Vail Mountain School senior projects range from racing to LSD to cookbook
VMS senior projects
Wednesday, May 17
3:30 p.m. — Scarlet McCauley, Finding My Genre, VMS Theatre
4:05 p.m. — Sydney Sappenfield, Mapping Reality: Investigating the Individuality of Reality, Board Room
4:40 p.m. — Dylan Hardenbergh, Archeology of DRTO 0063 Shipwreck, Board Room
5:15 p.m. — Lauren Vossler, What Now? The Next Decade of American Politics, Board Room
Friday, May 19 3:30 p.m. — Colin Rouaud, Environmental Feeding Behaviors of Mule Deer, Board Room
4:05 p.m. — Kevin Garcia, Brain Throughout Visual Response, Board Room
4:40 p.m. — Marnina Seller, Hippotherapy: Case Studies and Reflection on the Experience, Board Room
5:15 p.m. — Peter Mitchell, Making a Wireless Charger, Board Room
Monday, May 22
3:30 p.m. — Kaitlyn Harty, Good Food, Good Mood: An Anxiety Reducing Cookbook, Board Room
4:05 p.m. — Lyle Shipp, The Hoax of the Moon Landing, Board Room
4:40 p.m. — Lindsey Peterson, An Exploration of Photojournalism Through the Lens of Rock Climbing, Dry Art Room
5:15 p.m. — Tyler Hancock, Lysergic Acid Diethylamide (LSD): A Historic and Psychological Review, Board Room
5:50 p.m. — Whitney Merriman, Homelessness in Colorado, Art Rooms
Tuesday, May 23
1:30 p.m. — Hannah Siderfin, History of Women’s Fashion: Calvin Klein, Coco Chanel and The Decades, Board Room
2 p.m. — Maddie Donovan, Alzheimer’s Disease: An Overview and Preventative Regimen, Board Room
2:30 p.m. — Dashiell Prince-Judd, A Musical Interlude, Theatre
3:15 p.m. — Flinn Lazier, The Art of Business and Marketing, Board Room
Wednesday, May 24
3:30 p.m. — Chloe Doctor, Constructing Music Through History, Culture, and Modern Inspiration, Theatre
4:05 p.m. — Regina Hernandez, A Mindful Community, Board Room
4:40 p.m. — Holly Parker, The Understanding and Acceptance of Autism Spectrum Disorder, Board Room
5:15 p.m. — Peter Ferraro, Chinese Cuisine, Board Room
Editor’s note: Vail Mountain School senior project presentations began Wednesday. For a full schedule of the remaining presentations, which are open to the public, visit this article at http://www.vaildaily.com.
VAIL — Vail Mountain School’s senior projects range from LSD to auto racing to the feeding habits of mule deer.
One student worked in underwater archeology with the National Park Service. Another project focuses on the future of politics. “Good Food, Good Mood” looks at the connection between diet and anxiety and resulted in an illustrated cookbook of foods that help to put one at ease.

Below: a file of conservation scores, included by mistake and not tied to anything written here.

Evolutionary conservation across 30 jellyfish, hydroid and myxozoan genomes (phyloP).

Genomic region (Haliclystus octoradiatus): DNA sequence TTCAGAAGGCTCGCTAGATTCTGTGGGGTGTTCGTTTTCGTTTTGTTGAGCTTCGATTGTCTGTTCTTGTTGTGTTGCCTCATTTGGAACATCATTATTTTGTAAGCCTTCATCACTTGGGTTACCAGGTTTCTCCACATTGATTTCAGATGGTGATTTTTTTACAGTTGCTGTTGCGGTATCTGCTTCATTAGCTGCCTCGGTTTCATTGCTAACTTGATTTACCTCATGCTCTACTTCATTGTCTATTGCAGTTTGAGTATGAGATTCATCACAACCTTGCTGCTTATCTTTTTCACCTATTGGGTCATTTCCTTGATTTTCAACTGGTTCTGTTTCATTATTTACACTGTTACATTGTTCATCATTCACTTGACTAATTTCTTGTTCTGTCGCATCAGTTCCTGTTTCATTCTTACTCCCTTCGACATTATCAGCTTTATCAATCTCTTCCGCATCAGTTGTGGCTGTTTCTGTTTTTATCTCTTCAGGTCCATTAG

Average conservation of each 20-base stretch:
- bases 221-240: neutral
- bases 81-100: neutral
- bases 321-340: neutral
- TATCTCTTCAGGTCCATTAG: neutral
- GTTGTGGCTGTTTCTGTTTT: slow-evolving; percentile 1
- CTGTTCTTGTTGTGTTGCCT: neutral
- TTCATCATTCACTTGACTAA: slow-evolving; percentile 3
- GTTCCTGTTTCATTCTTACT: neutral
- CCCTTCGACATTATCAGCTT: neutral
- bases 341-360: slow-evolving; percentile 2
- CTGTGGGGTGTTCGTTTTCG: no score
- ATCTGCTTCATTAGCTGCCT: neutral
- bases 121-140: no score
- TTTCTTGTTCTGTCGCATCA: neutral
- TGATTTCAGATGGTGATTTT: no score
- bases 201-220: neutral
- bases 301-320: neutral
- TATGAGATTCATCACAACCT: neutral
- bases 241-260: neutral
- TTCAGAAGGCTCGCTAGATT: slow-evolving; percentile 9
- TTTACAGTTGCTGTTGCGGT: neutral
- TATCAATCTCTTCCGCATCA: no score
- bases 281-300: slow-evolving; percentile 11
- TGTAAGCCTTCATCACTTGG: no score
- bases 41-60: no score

Other presentations include the moon landing conspiracy theory, homelessness in Colorado and hippotherapy, the use of horseback riding as a rehabilitative therapy.
Graduating VMS seniors chose a senior project, opting out of English and history classes, but it’s no less work. The seniors spend months preparing their projects and then present them to the public during the course of a week and a half. The presentations are open to the public.
Among the projects:
• Dylan Hardenbergh worked two summers for the National Park Service’s Submerged Resources Center, doing underwater mapping of a shipwreck in Dry Tortugas National Park.
• A few years ago, a soccer coach told Kevin Garcia that players are able to think quickly and process information very rapidly because they are constantly in situations that require quick thoughts and actions. Garcia spent six weeks immersed in it, delving into research involving elite athletes and studying VMS athletes.
• Lauren Vossler loves politics and examined why President Donald Trump won in 2016. She’s examining where we go from here.
• Maddie Donovan studied Alzheimer’s Disease and created a six-day regimen that includes the prevention techniques she learned.
• Flinn Lazier is the third generation of Lazier Racing. Marketing and business are half of car racing, and without a general understanding of business, it’s hard to find a way to race.
• Marnina Seller is passionate about equine-assisted therapy, or hippotherapy.
• Kaitlyn Harty has suffered from test anxiety since middle school. Rather than using medication to reduce her anxiety, she changed her diet and wrote a cookbook about it. She studied the gut-brain axis and the hypothalamic-pituitary-adrenal axis, which foods release anxiety-derived hormones and foods that help create calming and happiness hormones, such as melatonin and serotonin.
• Speaking of chemicals, Tyler Hancock studied lysergic acid diethylamide, LSD, and wrote a mock proposal to the Drug Enforcement Administration explaining why LSD should be researched further.
Staff Writer Randy Wyrick can be reached at 970-748-2935 and email@example.com.
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